Council members are set to receive training on how to spot white supremacist propaganda after an influx of stickers have been spotted in Hull.

They were the work of a far-right group called the Hundred-Handers, an online organisation with followers who put up stickers featuring captions like 'it's okay to be white' and 'Western civilization is white civilization'.

People who join are required to purchase a specific make and model of thermal printer to print the stickers so the ink does not run in the rain.

The issue was discussed in a council meeting on Thursday afternoon, where members of the People and Communities Committee were encouraged to consider how they may be vulnerable to racist propaganda.

Tracy Harsley, the council's assistant director of City Safe and Early Intervention, said: "A lot of our focus previously was about Muslim radicalisation, but we now talk a lot more about extreme right-wing activity.

The stickers have appeared in Hull

"With some of the problems we've got around social inclusion and changing migrant populations, this is a very important issue.

"What we don't realise about extreme right-wing activity is that it can involve very nuanced material that we don't necessarily know we're being exposed to.

"We want members of the council to think about those symbols and conversations."

Mrs Harsley said she had undergone training in how to spot far-right materials and was surprised by the prevalence of such symbols.

She said what might first seem to just be a "gothic cartoon" had been shown to be harbouring symbols with far-right connotations.

"It's really, really subtle," she said.

"The reason we wanted to do training in awareness of it is because we're looking at things we've never seen before."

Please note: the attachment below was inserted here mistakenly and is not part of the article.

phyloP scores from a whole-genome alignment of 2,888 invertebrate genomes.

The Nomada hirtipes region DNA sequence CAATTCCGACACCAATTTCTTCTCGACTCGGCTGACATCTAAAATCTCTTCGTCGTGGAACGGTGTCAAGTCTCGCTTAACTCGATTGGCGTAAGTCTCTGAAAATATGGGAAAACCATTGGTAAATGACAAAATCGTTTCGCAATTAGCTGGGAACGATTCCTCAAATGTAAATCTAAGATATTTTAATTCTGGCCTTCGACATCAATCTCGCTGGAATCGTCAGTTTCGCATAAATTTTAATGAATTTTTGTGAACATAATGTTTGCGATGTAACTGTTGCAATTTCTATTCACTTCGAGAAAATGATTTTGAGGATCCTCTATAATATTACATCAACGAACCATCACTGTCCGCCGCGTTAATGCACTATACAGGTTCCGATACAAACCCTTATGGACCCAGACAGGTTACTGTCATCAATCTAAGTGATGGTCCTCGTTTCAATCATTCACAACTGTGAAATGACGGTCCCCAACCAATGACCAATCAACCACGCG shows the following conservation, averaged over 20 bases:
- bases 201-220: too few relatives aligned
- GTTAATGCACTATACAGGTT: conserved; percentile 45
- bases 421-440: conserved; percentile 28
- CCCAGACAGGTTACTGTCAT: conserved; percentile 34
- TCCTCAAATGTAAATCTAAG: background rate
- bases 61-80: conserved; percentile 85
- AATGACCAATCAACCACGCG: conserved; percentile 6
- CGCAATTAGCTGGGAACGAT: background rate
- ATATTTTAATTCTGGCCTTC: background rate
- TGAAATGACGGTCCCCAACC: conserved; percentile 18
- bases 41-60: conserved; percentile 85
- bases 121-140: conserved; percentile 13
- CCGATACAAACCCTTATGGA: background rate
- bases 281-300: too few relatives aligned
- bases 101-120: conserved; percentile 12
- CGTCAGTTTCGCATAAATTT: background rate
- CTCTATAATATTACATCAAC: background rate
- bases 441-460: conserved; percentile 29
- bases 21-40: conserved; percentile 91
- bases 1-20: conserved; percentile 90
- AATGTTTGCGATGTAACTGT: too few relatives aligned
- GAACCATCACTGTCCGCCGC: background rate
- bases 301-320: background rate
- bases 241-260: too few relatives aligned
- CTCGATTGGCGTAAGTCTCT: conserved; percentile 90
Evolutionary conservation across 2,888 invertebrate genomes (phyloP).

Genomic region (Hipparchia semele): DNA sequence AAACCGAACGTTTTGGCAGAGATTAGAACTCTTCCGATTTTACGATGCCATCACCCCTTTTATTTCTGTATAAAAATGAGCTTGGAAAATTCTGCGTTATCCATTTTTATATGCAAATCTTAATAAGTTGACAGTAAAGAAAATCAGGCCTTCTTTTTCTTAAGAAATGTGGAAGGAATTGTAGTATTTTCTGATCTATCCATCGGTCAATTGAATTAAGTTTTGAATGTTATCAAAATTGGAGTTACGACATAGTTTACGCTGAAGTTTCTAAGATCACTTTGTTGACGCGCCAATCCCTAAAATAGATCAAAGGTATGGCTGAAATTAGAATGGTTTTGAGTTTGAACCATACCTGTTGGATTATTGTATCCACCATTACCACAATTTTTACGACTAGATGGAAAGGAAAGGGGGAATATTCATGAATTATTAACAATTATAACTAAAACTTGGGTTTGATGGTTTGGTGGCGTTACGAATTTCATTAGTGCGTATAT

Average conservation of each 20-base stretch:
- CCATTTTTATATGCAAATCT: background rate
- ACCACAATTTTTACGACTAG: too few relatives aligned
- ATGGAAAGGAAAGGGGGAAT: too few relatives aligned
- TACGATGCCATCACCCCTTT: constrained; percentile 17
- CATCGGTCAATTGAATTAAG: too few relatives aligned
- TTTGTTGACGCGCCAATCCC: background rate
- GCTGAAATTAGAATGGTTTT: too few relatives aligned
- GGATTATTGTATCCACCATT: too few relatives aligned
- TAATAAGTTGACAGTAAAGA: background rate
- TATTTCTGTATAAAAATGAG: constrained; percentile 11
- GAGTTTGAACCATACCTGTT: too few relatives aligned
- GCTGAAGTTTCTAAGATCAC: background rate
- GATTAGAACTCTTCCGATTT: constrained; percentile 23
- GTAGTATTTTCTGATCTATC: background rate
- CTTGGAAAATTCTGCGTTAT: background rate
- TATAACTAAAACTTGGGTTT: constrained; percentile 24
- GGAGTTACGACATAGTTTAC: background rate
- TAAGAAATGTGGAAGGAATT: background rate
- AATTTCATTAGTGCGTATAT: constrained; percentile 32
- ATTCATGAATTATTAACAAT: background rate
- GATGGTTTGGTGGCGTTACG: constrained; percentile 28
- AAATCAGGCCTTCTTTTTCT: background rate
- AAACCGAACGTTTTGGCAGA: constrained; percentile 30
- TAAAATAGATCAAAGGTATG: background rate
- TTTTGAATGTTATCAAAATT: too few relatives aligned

Councillor Dean Kirk, chairing the committee meeting, said he had been shocked by similar things he had heard while canvassing in the streets during the general election last month.

"I've been surprised by how many people have heard things, especially with the latest election and being out on the doorstep," he said.

"While there are some that say things just to get rid of us there will be people we come into contact with who really do mean certain things.

"Last year was horrendous, I've seen a lot of things going on just knocking on doors and on the street. And you can't rule out any areas."

Mark Charlton, head of Community Safety and Partnerships at the council, said the stickers were put up in one particular area of the city, but declined to reveal on record where it was.

The group deploys fake stickers to smear other organisations

The Hundred-Handers group has a Twitter following of over 4,000 and anonymously distributes its materials, which are often themed around false conspiracy theories about white genocide, before taking pictures of them and posting them on its social media channels.

Not having a geographical base means the stickers have appeared as close as York and as far as Spain and the USA.

The group provides templates on its website for followers to print off using their special printers, even including the option of making fake Extinction Rebellion stickers to "get creative with", using a more recognisable name on the opposite side of the political spectrum.

After government figures showed racial hate crime increased by 11 percent nationwide last year, Mr Charlton warned that even though Hull is considered a "low risk" city relative to others in the UK, many people are vulnerable to such messaging.

"There is right-wing activity in the city," he said.

"My message to people is that Hull is a low risk city, but don't consider it no risk."

He said council members would soon be receiving a pocket guide as part of a "new communications and training package" describing how to relay risks and concerns around far-right ideology.

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"It's our responsibility, if we suspect something, to report it," he said.

"There has been an increase in the last year in reporting and there are more and more people vulnerable to radicalisation. It's not just children and young people, but adults too.

"This is council-led, where our role is about protecting those at risk."

The committee members agreed that the training could first be tested with them before potentially being deployed across the rest of the council.

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